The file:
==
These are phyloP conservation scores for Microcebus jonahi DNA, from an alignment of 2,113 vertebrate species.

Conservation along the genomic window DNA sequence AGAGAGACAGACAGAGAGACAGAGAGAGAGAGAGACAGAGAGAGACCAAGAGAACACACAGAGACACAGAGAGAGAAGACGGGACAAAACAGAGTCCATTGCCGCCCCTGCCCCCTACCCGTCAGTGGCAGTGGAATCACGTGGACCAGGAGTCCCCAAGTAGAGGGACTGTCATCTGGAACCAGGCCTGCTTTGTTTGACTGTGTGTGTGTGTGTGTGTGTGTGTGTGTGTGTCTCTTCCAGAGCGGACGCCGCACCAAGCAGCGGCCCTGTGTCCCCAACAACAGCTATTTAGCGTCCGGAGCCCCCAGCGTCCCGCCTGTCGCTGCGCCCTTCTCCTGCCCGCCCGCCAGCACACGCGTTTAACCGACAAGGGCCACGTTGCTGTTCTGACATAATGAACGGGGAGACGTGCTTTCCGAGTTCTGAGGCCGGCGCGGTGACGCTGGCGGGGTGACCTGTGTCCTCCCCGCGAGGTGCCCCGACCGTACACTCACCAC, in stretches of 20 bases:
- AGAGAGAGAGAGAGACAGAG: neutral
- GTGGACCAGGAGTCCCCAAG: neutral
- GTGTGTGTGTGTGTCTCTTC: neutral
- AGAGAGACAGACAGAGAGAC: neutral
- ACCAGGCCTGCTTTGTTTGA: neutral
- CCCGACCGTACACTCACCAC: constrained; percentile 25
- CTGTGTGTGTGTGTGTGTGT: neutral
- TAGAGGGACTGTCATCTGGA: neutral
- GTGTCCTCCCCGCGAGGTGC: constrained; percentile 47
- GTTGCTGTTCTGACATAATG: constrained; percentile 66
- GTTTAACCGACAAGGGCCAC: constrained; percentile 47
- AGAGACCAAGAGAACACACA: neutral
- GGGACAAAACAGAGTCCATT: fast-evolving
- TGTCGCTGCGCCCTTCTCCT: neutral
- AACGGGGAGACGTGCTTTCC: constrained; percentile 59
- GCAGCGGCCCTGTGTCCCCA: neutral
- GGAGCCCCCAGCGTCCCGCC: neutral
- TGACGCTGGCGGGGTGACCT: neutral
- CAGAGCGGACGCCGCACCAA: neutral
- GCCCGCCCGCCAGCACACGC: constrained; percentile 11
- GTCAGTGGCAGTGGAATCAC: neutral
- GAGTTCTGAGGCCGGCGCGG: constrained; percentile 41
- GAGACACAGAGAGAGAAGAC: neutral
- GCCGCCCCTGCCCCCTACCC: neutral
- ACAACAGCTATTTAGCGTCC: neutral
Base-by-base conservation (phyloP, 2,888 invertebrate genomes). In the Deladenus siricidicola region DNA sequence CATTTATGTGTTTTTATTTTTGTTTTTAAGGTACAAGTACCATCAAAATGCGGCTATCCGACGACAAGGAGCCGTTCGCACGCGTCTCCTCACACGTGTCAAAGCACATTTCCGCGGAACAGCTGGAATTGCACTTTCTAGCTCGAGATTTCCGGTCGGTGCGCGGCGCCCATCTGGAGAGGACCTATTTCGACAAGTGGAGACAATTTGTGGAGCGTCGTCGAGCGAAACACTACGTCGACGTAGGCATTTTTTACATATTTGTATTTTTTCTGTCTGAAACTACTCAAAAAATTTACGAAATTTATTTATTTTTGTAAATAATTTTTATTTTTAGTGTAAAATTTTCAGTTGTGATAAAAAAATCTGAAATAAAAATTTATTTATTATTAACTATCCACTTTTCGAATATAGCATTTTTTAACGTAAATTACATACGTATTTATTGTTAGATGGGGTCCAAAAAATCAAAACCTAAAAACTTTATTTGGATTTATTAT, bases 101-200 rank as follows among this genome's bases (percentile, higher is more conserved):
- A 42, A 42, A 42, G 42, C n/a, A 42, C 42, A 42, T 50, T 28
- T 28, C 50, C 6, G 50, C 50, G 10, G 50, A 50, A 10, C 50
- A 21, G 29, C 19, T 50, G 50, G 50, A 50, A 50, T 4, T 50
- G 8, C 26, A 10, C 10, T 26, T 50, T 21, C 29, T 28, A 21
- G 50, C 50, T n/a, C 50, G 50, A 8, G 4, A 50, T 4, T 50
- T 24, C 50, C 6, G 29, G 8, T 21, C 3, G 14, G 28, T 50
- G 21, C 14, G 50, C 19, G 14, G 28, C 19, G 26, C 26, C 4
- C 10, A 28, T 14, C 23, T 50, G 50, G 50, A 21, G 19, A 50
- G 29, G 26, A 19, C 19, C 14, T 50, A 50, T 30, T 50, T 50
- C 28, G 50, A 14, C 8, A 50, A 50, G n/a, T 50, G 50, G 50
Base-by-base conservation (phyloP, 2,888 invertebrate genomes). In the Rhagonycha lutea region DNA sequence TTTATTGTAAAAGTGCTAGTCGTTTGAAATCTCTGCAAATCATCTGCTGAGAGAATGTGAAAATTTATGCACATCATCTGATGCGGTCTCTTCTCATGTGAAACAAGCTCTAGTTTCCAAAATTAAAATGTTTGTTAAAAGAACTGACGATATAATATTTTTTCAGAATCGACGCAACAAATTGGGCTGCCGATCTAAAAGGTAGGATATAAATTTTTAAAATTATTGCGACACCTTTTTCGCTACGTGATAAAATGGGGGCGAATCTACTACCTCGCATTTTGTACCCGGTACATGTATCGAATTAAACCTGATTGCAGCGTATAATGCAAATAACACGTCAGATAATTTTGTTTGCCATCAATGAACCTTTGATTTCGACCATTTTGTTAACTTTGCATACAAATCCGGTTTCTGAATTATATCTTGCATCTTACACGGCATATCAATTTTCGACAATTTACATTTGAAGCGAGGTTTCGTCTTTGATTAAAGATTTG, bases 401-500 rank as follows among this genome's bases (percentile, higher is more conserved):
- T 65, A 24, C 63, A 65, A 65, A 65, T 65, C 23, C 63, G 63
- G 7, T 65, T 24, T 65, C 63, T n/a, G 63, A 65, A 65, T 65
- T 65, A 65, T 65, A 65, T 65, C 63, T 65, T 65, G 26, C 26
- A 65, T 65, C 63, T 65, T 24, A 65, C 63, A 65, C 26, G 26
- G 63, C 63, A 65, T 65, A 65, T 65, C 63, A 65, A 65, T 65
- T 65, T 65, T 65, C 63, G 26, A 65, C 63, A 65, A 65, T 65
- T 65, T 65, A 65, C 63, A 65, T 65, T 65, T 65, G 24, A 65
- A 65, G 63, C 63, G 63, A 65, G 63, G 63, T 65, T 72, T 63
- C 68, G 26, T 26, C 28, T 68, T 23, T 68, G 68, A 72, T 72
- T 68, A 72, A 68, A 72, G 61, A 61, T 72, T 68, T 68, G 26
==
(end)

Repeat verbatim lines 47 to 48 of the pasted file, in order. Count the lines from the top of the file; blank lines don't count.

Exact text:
- A 65, G 63, C 63, G 63, A 65, G 63, G 63, T 65, T 72, T 63
- C 68, G 26, T 26, C 28, T 68, T 23, T 68, G 68, A 72, T 72